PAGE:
The hearing was conducted over two days on September 30 and October 14 of 2014. See Id. ¶¶ 4, 6a; [Dkt. 24-1 at 1:3-16]. The pre-termination hearing commenced the day after Ray received the charge sheet. [Dkt. 1 (Compl.) ¶¶¶ 4, 6a.] Ray's attorney was given a copy of the charge sheet upon entering the building for the hearing. Id. ¶ 6a. The Complaint does not allege from whom Ray's attorney received the charge sheet nor does it allege that Ray was forbidden from providing his attorney a copy of the charge sheet in advance of the hearing. The Board admitted evidence of previous charges against Ray from the State of New Jersey after which Ray was acquitted, the charges were expunged, and the New Jersey allegations did not appear on the charge sheet. Id. ¶ 6b. The Board also admitted evidence of a different telephone conversation involving Ray, which did not appear on the charge sheet. Id. ¶ 6c. Ray was denied time to prepare responses to the charges not contained in the charge sheet, which were considered by the Board. Id. ¶ 6d. During the hearing, Chief of Police Dean Esserman, who was a witness during the hearing, coached another witness, Police Lieutenant Anthony Duffy. Id. ¶ 6e. Lieutenant Duffy also testified from notes without providing copies to Ray or his counsel. Id. ¶ 6f. When Ray's counsel cross-examined Chief of Police Esserman, he refused to answer questions. Id. ¶ 6i. Ray was also prevented from questioning a witness in comparable circumstances about his treatment by the Board. Id. ¶ 6j.

         The hearing resumed on October 14, 2014. On behalf of the City, Lieutenant Anthony Duff testified on redirect examination, see [Dkt. 24-1 at 1:3-16, 4:2-6:26], and then Chief of Police Esserman testified for which Plaintiff's counsel had the opportunity to cross-examine him, see Id. at 7:2-15:13. Plaintiff then presented his own evidence in the form of witness testimony from Officer Leonardo Soto, Officer Jeffrey King, Sergeant Betsy Segui, and Lieutenant Jeffrey Hoffman. See Id. at 16:2-45:1. The City, by and through the Board, terminated Ray's employment by vote at the end of the hearing on the same day. Id. ¶ 6. The Complaint does not reference any subsequent grievances, hearings, or administrative remedies related to Ray's employment termination.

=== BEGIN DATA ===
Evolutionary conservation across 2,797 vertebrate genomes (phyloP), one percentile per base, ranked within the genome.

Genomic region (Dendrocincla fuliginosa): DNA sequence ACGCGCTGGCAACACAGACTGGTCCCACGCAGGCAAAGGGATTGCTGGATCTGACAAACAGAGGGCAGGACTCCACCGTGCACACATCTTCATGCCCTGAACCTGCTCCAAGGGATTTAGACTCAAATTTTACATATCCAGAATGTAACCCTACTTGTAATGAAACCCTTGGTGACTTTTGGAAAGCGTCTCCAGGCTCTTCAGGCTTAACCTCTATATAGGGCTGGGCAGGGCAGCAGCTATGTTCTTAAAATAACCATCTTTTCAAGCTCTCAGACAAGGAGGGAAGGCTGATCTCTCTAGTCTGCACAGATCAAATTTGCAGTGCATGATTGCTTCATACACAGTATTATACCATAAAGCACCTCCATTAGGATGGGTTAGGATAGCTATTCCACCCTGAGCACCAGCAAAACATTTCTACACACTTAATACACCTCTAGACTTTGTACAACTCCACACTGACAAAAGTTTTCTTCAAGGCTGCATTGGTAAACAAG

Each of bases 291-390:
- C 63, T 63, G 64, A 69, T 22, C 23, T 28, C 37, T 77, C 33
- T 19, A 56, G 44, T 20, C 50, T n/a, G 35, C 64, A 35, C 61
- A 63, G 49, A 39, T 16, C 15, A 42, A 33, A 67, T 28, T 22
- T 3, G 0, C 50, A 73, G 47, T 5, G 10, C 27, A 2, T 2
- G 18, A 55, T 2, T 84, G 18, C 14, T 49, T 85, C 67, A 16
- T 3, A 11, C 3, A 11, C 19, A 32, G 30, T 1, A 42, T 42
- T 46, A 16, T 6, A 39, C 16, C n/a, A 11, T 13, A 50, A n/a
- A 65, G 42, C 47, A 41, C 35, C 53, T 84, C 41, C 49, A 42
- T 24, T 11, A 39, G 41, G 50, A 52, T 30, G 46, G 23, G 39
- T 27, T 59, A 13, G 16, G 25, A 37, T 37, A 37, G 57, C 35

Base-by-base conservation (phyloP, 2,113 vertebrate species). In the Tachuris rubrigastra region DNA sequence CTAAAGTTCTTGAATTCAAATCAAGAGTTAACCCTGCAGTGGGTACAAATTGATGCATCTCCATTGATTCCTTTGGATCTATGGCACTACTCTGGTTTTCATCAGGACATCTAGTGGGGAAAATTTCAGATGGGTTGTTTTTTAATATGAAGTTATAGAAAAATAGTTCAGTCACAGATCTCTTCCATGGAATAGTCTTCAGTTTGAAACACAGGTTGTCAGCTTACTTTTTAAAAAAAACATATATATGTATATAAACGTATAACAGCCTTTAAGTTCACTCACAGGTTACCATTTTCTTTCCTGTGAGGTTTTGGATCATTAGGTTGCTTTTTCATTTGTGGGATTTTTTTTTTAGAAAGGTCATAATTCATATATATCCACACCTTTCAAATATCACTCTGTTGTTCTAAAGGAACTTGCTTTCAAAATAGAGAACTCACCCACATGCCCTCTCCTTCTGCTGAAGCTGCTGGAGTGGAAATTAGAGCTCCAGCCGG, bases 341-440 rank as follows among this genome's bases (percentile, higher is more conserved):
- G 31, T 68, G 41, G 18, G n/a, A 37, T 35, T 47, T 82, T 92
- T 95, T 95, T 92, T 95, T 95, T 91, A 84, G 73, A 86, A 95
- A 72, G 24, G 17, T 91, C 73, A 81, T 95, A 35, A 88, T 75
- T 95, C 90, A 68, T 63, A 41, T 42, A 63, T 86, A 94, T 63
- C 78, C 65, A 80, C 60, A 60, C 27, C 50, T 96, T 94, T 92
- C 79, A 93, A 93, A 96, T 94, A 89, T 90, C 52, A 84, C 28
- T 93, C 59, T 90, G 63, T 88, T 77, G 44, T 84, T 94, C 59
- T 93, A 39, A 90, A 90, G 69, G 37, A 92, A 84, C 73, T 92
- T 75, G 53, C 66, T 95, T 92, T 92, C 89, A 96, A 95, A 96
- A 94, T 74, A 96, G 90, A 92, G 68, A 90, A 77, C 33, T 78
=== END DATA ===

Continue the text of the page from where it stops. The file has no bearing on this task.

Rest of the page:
II. Legal Standard

         To survive a motion to dismiss, a plaintiff must plead “enough facts to state a claim to relief that is plausible on its face.” Bell Atl. Corp. v. Twombly, 550 U.S. 544, 570 (2007). “A claim has facial plausibility when the plaintiff pleads factual content that allows the court to draw the reasonable inference that the defendant is liable for the misconduct alleged.” Ashcroft v. Iqbal, 556 U.S. 662, 678 (2009). In considering a motion to dismiss for failure to state a claim, the Court should follow a “two-pronged approach” to evaluate the sufficiency of the complaint. Hayden v. Paterson, 594 F.3d 150, 161 (2d Cir. 2010). “A court ‘can choose to begin by identifying pleadings that, because they are no more than conclusions, are not entitled to the assumption of truth.'” Id. (quoting Iqbal, 556 U.S. at 679). “At the second step, a court should determine whether the ‘wellpleaded factual allegations, ' assumed to be true, ‘plausibly give rise to an entitlement to relief.'” Id. (quoting Iqbal, 556 U.S. at 679). “The plausibility standard is not akin to a probability requirement, but it asks for more than a sheer possibility that a defendant has acted unlawfully.” Iqbal, 556 U.S. at 678 (internal quotations omitted).

         In general, the Court's review on a motion to dismiss pursuant to Rule 12(b)(6) “is limited to the facts as asserted within the four corners of the complaint, the documents attached to the complaint as exhibits, and any documents incorporated by reference.” McCarthy v. Dun & Bradstreet Corp., 482 F.3d 184, 191 (2d Cir. 2007). The Court may also consider “matters of which judicial notice may be taken” and “documents either in plaintiffs' possession or of which plaintiffs had knowledge and relied on in bringing suit.” ...